Have you been wasting your time with ordinary household cleaners?

[Full version]






Rachel MacLean

Germs (2013)

Digital video

3 minutes

Commission by Bold Yin for Channel 4 Random Acts

Courtesy the artist

Selected by Whitechapel Gallery for Artists’ Film International, 2016


For AFI 2016, the Whitechapel Gallery selects the work of Scottish artist Rachel Maclean whose pastel-coloured dystopias explore parallel worlds. Germs (2013), a satirical video using green-screen technology, follows a glamorous female protagonist through a series of advertising tropes. Moving from a perfume to a bathroom cleaner commercial, she converses with a persuasive masked woman and becomes increasingly paranoid about the omnipresence of microscopic germs in a hyper clean world created by digital technology. Maclean plays every character in the piece.



Rachel Maclean 


Rachel Maclean is a Glasgow-based artist (b.1987, Edinburgh, Scotland). Maclean graduated from Edinburgh College of Art in 2009 and has exhibited across the UK and internationally. Working predominantly with the moving image, she went on to win the Margaret Tait Award in 2013, was twice shortlisted for the Jarman Award, and achieved widespread critical acclaim for Feed Me (2015) in the British Art Show 8. Recent exhibitions include: Wot u :-) about? (2016), HOME, Manchester and Tate Britain, London; We Want Data (2016), Artpace San Antonio, Texas; Feed Me (2015), British Art Show 8; Ok, You’ve Had Your Fun, Casino Luxembourg (2015); Please, Sir…, Rowing, London (2014); The Weepers, Comar, Mull (2014); Happy & Glorious, CCA, Glasgow (2014), part of Generation, 25 Years of Contemporary Art in Scotland. HEART SCOTLAND, The Edinburgh Printmakers,  (2014); Invites, Zabludowicz Collection, London, (2014); Quick Child, Run!, Trade Gallery, Nottingham, (2014); Over The Rainbow, Collective Gallery, Edinburgh  (2013); Space Time: Convention T, Wysing Arts Centre, Cambridge, (2013); Lolcats, Generator Projects, Dundee (2012). Recent screenings include: Alchemy Film & Moving Image Festival (2017); Kochi-Muziris Biennale, India (2016); TECHSTYLE Series 1.0: Ariadne’s Thread at MILL 6, Hong Kong (2016); Athens and Luxembourg Film Festival (2016); Moving Pictures, British Council and Film London (2015-16); Impakt Festival, Utrecht, The Netherlands (2014).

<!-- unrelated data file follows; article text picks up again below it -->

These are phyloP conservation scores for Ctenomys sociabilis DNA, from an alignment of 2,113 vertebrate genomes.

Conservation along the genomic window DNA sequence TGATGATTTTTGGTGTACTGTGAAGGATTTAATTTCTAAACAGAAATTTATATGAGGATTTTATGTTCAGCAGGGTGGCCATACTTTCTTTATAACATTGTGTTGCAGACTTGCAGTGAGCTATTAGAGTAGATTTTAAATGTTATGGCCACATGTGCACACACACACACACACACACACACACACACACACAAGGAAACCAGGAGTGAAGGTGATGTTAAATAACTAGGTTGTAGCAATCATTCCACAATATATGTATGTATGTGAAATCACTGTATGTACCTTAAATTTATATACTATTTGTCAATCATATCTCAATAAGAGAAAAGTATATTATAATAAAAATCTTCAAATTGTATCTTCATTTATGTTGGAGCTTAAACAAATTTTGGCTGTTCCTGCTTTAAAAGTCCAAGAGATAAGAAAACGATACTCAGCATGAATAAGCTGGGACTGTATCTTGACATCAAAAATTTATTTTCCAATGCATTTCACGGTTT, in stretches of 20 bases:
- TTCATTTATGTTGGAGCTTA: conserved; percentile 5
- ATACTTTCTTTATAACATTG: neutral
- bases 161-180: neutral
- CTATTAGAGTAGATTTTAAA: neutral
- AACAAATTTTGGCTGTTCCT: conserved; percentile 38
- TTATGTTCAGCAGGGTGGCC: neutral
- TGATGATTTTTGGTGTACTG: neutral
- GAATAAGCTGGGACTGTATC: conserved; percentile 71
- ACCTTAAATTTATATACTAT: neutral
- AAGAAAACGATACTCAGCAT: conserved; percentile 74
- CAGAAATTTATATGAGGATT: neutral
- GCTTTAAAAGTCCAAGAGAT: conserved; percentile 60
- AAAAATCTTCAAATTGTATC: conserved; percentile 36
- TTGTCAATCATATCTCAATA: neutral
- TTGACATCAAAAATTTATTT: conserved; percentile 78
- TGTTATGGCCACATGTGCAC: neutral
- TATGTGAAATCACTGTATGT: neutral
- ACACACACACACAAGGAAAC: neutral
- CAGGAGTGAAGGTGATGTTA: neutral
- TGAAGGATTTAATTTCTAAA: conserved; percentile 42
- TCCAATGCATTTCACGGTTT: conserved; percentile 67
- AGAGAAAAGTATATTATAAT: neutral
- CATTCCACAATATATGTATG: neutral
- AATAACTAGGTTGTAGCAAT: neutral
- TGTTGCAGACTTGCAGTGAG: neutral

Artists’ Film International


In 2007 the Whitechapel Gallery closed for a major expansion, leaving only the auditorium open to visitors. This became the launch pad for a pioneering collaborative programme dedicated to artists’ films. Ten years later Artists’ Film International has grown from five to 15 partners pooling local knowledge to exchange moving image works across the globe, from Kabul to Hong Kong, Tromsø to Buenos Aires.


Partner organisations are: Ballroom Marfa, Texas; Belgrade Cultural Centre; Centre for Contemporary Arts Afghanistan (CCAA), Kabul; Fundación PROA, Buenos Aires; Galleria D’Arte Moderna e Contemporanea (GAMEC), Bergamo; Hammer Museum, Los Angeles; Hanoi/DOCLAB; Istanbul Modern; Museum of Art, Architecture and Technology (MAAT), Lisbon; Museum of Modern Art, Warsaw; Neuer Berliner Kunstverein (n.b.k.) Video Forum, Berlin; Para Site, Hong Kong; Project 88, Mumbai; Tromsø Kunstforening; Whitechapel Gallery, London


Previous Partners: Beirut Art Center; Cinémathèque de Tanger, Tangier; City Gallery Wellington, New Zealand; Henie Onstad Art Centre, Høvikodden, Norway; The Institute for the Readjustment of Clocks, Istanbul; Kunsthaus Zürich; Moderna Museet, Stockholm; National Centre for Contemporary Arts (NCCA), Moscow; New Media Centre, Haifa; San Art, Ho Chi Minh City; Ullens Center for Contemporary Art, Beijing




Emily Butler is Mahera and Mohammad Abu Ghazaleh Curator at the Whitechapel Gallery, projects include the ongoing Artists’ Film International programme, survey exhibitions such as Electronic Superhighway (2016), major solo shows by Hannah Höch (2014), John Stezaker, Wilhelm Sasnal (2011), collection displays for example the ISelf Collection, the National Museum of Women in the Arts, Washington (2017), commissions by artists including Benedict Drew (2016), Kader Attia (2013) and Rachel Whiteread (2012), as well as festivals such as Art Night 2017. She previously worked in the Visual Arts Department of the British Council, and contributes to international publications and independent projects.  

Posted by EYEBALL_Media Arts Webzine